Today we’ll be talking about the basic design principles needed to create effective buttons. Buttons are an essential element of interaction design.

1. Design buttons that look like buttons

Users are busy and easily distracted. When it comes to interacting with your user interface, users need to know instantly what’s “clickable” and what’s not. Every element in your design requires thinking by the user to decode. The longer it takes users to decode the UI (User Interface) the less usable it becomes for them. Degrading their UX (User Experience).

So how do users understand whether a certain element is interactive or not? They draw on their previous experiences and visual identifiers to understand the meaning of the UI object. Visual identifiers hold significant value – they help create affordances in your interface. This is why it’s so important to use appropriate visual identifiers (size, shape, colour, shadow) to make the element look like a button.

It won’t matter how cool you make your designs, if users struggle with what is “clickable” and what is not, they will not take the time to interact. Finding your website hard to use, they’ll be frustrated and move on.

Weak identifiers are more problematic for mobile users. While desktop users can move the cursor over elements to see if the cursor changes its state. Mobile users don’t have this option. They must tap on an element to discover if it is an interactive element … and ain’t nobody got time for that.

Don’t assume that something in your UI is obvious for your users

In many cases, designers intentionally don’t identify buttons as interactive elements because they assume the interactions are obvious for users. Keep this rule close when designing an interface:

Your ability to interpret clickable identifiers aren’t the same as your users’ … because you know what each element in your own design is intended to do.

Don’t re-invent the button

Here are a few examples of buttons most users are familiar with:

  • Filled button with square borders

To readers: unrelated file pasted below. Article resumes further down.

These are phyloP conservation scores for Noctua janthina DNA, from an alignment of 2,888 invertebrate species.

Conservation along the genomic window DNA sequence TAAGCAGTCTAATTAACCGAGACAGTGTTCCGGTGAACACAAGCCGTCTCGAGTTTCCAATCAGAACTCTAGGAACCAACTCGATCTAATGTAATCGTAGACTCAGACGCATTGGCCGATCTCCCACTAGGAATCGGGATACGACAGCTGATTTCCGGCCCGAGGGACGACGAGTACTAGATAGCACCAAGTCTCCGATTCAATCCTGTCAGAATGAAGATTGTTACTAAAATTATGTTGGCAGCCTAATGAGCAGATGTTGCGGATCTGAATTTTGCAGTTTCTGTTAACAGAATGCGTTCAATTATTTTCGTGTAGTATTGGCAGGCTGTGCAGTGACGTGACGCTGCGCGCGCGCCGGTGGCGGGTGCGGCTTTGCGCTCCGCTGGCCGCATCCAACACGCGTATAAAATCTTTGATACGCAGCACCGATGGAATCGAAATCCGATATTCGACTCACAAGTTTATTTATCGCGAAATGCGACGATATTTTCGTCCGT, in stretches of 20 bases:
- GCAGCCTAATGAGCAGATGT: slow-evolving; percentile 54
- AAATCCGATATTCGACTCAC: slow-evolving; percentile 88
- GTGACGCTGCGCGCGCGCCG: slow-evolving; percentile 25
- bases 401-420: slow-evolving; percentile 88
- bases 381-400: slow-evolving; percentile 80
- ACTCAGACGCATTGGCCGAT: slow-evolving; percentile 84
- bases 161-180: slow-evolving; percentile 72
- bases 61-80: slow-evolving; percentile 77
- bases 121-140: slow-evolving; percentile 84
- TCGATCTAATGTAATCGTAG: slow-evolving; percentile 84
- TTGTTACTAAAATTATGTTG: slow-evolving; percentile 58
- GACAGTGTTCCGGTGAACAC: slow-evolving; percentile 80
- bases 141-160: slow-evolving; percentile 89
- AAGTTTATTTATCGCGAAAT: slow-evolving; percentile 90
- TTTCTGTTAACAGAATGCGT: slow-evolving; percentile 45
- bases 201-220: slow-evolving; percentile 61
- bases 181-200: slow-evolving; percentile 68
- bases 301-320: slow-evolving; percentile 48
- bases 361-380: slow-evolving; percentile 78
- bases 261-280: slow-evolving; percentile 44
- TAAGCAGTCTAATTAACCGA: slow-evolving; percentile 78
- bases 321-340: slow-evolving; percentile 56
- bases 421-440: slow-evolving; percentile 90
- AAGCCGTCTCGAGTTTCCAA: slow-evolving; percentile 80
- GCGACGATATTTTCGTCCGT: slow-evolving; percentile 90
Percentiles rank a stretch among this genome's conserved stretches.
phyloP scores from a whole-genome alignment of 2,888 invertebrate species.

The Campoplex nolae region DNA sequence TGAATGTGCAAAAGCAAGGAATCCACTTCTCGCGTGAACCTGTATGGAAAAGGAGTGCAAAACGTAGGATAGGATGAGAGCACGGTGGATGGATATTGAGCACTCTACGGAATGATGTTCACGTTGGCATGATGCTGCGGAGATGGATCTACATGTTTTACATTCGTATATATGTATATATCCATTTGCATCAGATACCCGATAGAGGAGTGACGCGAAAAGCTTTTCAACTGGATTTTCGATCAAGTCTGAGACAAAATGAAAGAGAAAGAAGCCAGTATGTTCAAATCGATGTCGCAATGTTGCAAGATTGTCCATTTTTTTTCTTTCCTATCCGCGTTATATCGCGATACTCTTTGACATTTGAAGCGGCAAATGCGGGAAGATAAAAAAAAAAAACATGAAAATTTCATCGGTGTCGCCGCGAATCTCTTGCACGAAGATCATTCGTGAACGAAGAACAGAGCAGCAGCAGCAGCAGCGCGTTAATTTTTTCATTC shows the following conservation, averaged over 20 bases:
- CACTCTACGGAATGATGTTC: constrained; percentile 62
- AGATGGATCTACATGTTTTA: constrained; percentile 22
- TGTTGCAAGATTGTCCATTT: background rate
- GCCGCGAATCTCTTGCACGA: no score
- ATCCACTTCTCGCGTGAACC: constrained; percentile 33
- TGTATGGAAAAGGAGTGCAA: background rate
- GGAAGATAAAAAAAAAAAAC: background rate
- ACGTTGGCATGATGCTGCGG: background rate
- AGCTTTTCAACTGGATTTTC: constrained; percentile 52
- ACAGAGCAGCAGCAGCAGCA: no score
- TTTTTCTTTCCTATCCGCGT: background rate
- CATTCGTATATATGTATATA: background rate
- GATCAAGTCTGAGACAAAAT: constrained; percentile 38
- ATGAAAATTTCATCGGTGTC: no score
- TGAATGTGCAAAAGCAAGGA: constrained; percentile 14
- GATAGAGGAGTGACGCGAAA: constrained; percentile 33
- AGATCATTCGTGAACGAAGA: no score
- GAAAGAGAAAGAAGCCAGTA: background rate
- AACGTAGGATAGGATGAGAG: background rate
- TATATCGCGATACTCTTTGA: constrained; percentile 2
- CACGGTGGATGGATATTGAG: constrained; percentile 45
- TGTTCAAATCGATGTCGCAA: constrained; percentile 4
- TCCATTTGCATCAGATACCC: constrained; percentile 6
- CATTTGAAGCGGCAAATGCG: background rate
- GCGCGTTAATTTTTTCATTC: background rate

• Filled button with rounded corners
  • Filled button with shadows (clearest for users)
  • Ghost button (could be mistaken when not with another button)

2. Label buttons with what they do

A huge source of frustrations for your users are misleading or generic labels on your buttons. Take the time and write button labels that clearly explain what each button does. A button’s label should clearly describe its action.

A user should quickly understand what will happen when they click on a button. Imagine you accidentally triggered a delete action and now you see the following error message.

What does the “OK” do if it is clicked?

The dialog doesn’t clearly explain what “OK” and “Cancel” represent. Users will need to decide, “What happens when I click on ‘Cancel’?” Does it cancel the remove object action, or does it cancel the object?

Make it clear what the “OK” labelled button does for the user. This is easily done by changing “OK” to “Remove”. You can also visually warn the user that this action is a potentially dangerous action by using the red colour.

“Remove” makes the action more clear, the colour red shows it’s a potentially dangerous action.

Modal Buttons Good Example of Labels

A potentially dangerous action “Yes, deleted prototype” is coloured red in this interface.

3. Size your buttons properly

Button size should reflect the priority of the element on the screen. A large button means more important action.

Prioritize buttons

Make the most important button look like it’s the most important one. Always try to make the primary action button more prominent. Colour, size, font weight to capture the user’s attention.